The Chancellor and I have an annual tradition: Renaissance Faire about an hour away from our house. We cross state lines, but it’s a fun journey. Because we’ve done this for several years in our marriage, we’ve grown accustomed to a certain routine and highlights of the Faire: alongside fun food, we like to shop at independent vendors’ stands for games and books. The bookstore this year had a bunch of interesting selections, and I was torn between a few. The Chancellor went with Neil Gaiman’s Norse Mythology, and then I spotted a book that filled me with delight: Laura Sook Duncombe’s Pirate Women. If you know The Chancellor in person, you know that he is *obsessed* with pirates, and some of that has infected me by proxy. I thought it would be terrific to read a book about pirates who also happened to be women.
If you’re an academic, I think it’s fair to give you some advance warning: this is not by nature an academic monograph. So don’t be expecting footnotes and elaborate research. That said, if you are not an academic, you are far more likely to enjoy this book, because it’s just more approachable in scope and focus. In fact, this reminds me a lot of postmodern histories, where you have to take little-known narratives and historical accounts and piece something together that might make sense. We learn about a lot of women who took to the high seas and pirated their way to new worlds, survival, and financial security. It’s so engaging and a lot of fun.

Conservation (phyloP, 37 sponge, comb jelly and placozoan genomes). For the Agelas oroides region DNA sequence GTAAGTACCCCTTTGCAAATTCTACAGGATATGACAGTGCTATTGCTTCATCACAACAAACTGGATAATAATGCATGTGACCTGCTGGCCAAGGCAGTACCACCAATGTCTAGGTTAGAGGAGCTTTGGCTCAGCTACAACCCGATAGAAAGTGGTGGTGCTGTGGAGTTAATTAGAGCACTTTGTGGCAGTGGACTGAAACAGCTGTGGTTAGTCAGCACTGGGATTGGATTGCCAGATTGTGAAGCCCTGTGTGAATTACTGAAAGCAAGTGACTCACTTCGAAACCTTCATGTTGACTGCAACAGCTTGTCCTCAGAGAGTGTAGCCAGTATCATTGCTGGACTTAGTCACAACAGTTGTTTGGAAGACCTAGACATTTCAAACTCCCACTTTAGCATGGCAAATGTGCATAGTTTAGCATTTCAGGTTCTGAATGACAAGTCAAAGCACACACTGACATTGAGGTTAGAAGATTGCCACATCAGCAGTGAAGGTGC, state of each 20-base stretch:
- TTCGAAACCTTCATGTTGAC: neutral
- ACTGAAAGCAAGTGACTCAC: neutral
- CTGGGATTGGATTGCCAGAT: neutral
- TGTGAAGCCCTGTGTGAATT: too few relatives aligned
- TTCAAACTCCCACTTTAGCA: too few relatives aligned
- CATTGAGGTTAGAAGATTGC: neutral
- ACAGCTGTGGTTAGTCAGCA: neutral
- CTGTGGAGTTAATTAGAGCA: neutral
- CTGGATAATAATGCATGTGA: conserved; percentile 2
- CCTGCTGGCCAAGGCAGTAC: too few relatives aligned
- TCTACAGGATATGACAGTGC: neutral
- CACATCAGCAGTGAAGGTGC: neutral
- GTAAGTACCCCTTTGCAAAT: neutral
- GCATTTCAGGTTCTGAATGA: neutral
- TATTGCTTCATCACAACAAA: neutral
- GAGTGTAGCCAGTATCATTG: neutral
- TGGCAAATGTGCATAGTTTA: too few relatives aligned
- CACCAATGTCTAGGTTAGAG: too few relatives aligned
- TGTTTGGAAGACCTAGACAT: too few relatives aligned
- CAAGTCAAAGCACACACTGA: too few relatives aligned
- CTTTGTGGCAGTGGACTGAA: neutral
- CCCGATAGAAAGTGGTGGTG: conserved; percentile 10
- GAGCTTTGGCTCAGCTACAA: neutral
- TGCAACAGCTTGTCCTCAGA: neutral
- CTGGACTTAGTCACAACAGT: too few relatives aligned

Duncombe is a feminist, and you can see it in her loving treatment of the women who people her book. I certainly hope more academic study can emerge, as well as interest. I would love to see a movie about many of these women, as well. Duncombe’s chapter on the big-screen treatment of these women is fascinating, simply because Hollywood has declined to bring so many of these stories to screen. The way she discusses The Pirates of the Caribbean’s Elizabeth Swann certainly made me rethink my stance on the films (though, goodness knows, I am not about to revisit the franchise, thanks a lot, JOHNNY DEPP). I very much recommend this book overall. It’s a fun and engaging read.
Cross-posted to my blog.